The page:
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The NBA Season
by John Blagtas on Mar 25, 2005
As baseball swings into action and who shot what into who's rump is debated by Congress, the NBA is wrapping up its final month of action before the play gets serious. And when that happens, as we've seen from last week's start for March Madness, fans have a lot to look forward to. We've been talking about it all year, but once again we have to state the obvious: nobody's a clear cut favorite at this point. That said, the Pistons, being the defending champs, get the nod in many circles, but their up and down play has many wondering what team will actually show up. Out West perennial favorite San Antonio has seemed to loose a step since David Robinson retired a couple of years ago and now that Duncan is nicked up, their viability as top dog has to be called into question.
Who's it gonna be?
We can do a retake before the playoffs start. But here's a good estimate of where we stand, factoring in the fact that a lot of teams are missing or nursing star players back into the lineup or controlling their minutes with the playoffs in mind.
In the East, it's been clear for a while now that two teams are in a class of all their own. Boston could raise some "heck" given the right circumstances but stick with Detroit and Miami and you won't be wrong. In this matchup of heavyweights, take <b>Miami</b>. Teams that reel off multiple double digit win streaks are usually for real. Obviously it all starts with the man in the middle and the amazing progression of D.
Wade, otherwise known as Flash. But the Miami team that started the season wouldn't be this good if the front office hadn't stepped in with some very smart aquisitions. Alonzo Morning and Shandon Anderson are tough, hard-nosed defenders whose style of play fits the playoffs to a tee. They will be counted on in that inevitable matchup against the Pistons. Last note about the Heat: they are embodied by unsung hero Udonis Haslem, with his undersized body and Ben Wallace-like motor. He and the role player's approach to the game are the reason why they have risen to a new level.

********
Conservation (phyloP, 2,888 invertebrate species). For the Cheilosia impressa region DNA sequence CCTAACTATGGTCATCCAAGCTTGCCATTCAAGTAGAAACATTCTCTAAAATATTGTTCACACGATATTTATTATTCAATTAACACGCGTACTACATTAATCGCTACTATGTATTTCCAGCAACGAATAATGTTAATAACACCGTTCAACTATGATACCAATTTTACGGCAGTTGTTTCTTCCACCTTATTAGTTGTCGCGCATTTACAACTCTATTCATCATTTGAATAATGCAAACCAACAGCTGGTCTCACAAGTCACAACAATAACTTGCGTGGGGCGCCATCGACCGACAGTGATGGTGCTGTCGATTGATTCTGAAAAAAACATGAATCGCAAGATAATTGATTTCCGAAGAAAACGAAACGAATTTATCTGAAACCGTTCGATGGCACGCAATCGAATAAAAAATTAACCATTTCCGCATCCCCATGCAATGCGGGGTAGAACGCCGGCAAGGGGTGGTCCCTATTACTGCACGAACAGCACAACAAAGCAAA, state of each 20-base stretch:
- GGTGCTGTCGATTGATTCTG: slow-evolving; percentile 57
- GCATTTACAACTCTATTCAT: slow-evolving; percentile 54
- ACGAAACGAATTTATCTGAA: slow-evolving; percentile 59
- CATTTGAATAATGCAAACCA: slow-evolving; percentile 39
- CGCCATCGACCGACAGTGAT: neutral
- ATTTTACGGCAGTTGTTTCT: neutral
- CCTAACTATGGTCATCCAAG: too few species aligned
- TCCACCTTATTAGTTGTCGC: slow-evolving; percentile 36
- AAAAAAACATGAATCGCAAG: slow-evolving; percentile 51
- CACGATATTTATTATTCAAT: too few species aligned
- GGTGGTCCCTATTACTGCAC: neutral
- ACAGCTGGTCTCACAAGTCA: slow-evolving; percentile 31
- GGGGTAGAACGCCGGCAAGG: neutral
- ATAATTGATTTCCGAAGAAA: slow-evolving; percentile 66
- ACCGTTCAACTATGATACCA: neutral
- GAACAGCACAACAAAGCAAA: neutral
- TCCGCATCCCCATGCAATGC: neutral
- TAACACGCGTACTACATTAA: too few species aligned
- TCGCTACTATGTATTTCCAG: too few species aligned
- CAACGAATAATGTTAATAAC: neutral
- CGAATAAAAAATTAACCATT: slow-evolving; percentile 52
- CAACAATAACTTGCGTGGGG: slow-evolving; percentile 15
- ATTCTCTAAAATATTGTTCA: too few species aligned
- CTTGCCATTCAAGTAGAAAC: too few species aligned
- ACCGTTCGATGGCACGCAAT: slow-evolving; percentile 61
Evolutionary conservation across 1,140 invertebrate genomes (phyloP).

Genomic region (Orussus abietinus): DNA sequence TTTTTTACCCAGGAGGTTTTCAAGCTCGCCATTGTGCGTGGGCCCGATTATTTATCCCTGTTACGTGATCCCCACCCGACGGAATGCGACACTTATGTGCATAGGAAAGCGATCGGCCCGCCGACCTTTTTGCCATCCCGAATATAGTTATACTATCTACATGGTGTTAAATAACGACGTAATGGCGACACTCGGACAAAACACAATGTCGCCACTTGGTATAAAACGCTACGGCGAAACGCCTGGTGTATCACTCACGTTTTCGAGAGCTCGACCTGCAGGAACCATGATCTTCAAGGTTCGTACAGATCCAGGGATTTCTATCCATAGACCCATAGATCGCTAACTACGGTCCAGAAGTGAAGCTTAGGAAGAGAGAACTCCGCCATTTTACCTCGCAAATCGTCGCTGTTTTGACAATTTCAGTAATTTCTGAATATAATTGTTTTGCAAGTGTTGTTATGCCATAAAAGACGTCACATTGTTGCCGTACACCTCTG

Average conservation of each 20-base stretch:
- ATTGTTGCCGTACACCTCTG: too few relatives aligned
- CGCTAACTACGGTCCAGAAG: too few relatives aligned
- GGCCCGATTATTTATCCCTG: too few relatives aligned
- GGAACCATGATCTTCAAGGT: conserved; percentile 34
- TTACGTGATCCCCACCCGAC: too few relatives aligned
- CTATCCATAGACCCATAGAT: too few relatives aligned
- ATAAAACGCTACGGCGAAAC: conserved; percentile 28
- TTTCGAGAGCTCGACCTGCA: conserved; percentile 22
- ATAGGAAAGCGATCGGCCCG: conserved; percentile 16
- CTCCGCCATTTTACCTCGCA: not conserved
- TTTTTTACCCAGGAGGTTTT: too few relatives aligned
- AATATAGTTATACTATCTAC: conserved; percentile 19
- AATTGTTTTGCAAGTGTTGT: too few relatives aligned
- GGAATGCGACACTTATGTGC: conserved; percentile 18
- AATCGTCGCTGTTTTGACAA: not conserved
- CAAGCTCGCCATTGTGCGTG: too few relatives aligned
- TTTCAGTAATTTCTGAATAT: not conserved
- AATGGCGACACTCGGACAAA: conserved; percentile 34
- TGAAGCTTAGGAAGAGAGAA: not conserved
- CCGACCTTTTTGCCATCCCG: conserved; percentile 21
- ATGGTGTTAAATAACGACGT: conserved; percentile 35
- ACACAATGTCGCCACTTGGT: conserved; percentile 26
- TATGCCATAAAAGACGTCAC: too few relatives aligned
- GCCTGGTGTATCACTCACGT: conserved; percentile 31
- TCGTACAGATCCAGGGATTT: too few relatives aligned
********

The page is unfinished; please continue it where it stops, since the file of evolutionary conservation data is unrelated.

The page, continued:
<b>East Rankings: Miami, Detroit, Boston, Cleveland, Washington, 6 - 8 don't really matter at this point</b>
Out <b>West</b>, the picture is much more clouded. Seattle, Sacramento, and San Antonio have stagnated a bit with injuries while Houston,
Phoenix and Denver are charging hard toward an inevitable smashup. Of course, we can't forget Memphis and Dallas. Which team will walk away
from it all to meet Detroit or, my choice, Miami? It comes down to matchups -- who's the no.1 vs no.8, etc. That will be the biggest question for the <b>Nuggets</b> who are coming together at the right time to the tune of 18-5, giving up 92.8 pts/game, since George Karl came on board. <b>If they get into the 6th spot, I like them a
lot</b>. If they get trapped in the 7th or 8th spot, the road will be a lot tougher. Nobody wants to have to go through Phoenix or San Antonio
(assuming Duncan is right) to begin the playoffs. But they have aggressive, big men and as much as I've said Kenyon Martin isn't a max salary player; nobody can knock his defensive toughness.
Let's do a little weeding in this very tough conference.
In my mind, you always go with the teams that can rebound and defend*. That leaves Houston, Denver, San Antonio and, suprisingly enough, Dallas; (now that they have a coach who truly believes defense is where the game is won or lost). All will be watching Tim Duncan's health as a barometer of what we can expect. With him, the Spurs are tough as nails. Without him, San Antonio will not contend. I say, <b>expect the Spurs</b> to play for their third title in six years. If not, expect a surprising, scrappy fight to the finish. This last month will tell us a lot.
<b>*Phoenix Exception</b>: The Suns are the first team in a while to, if not outright break, at least bend my "always go with the team that can defend and rebound" rule. They are so tough, 1 - 5, in that each player can break you down off the dribble, pass, run the floor, finish around the basket and shoot with range. If they play smart and error-free, imagining a championship ring with a big ruby in the center to symbolize the sun is very easy indeed.
<b>West Rankings: San Antonio, Phoenix, Denver, Dallas, Houston, Seattle, Sacramento, Memphis</b>
Final thoughts (not NBA related): Hoops fans please be sure to tune into the Men's Sweet Sixteen and Final Eight rounds! If you haven't
watched college hoops in a while or ever, you'll be reminded why this game is so amazing. Sure the execution and talent are not on the same level as the pro game, but the excitement and heart on display will surely be worth your time.
by John Blagtas on Mar 25, 2005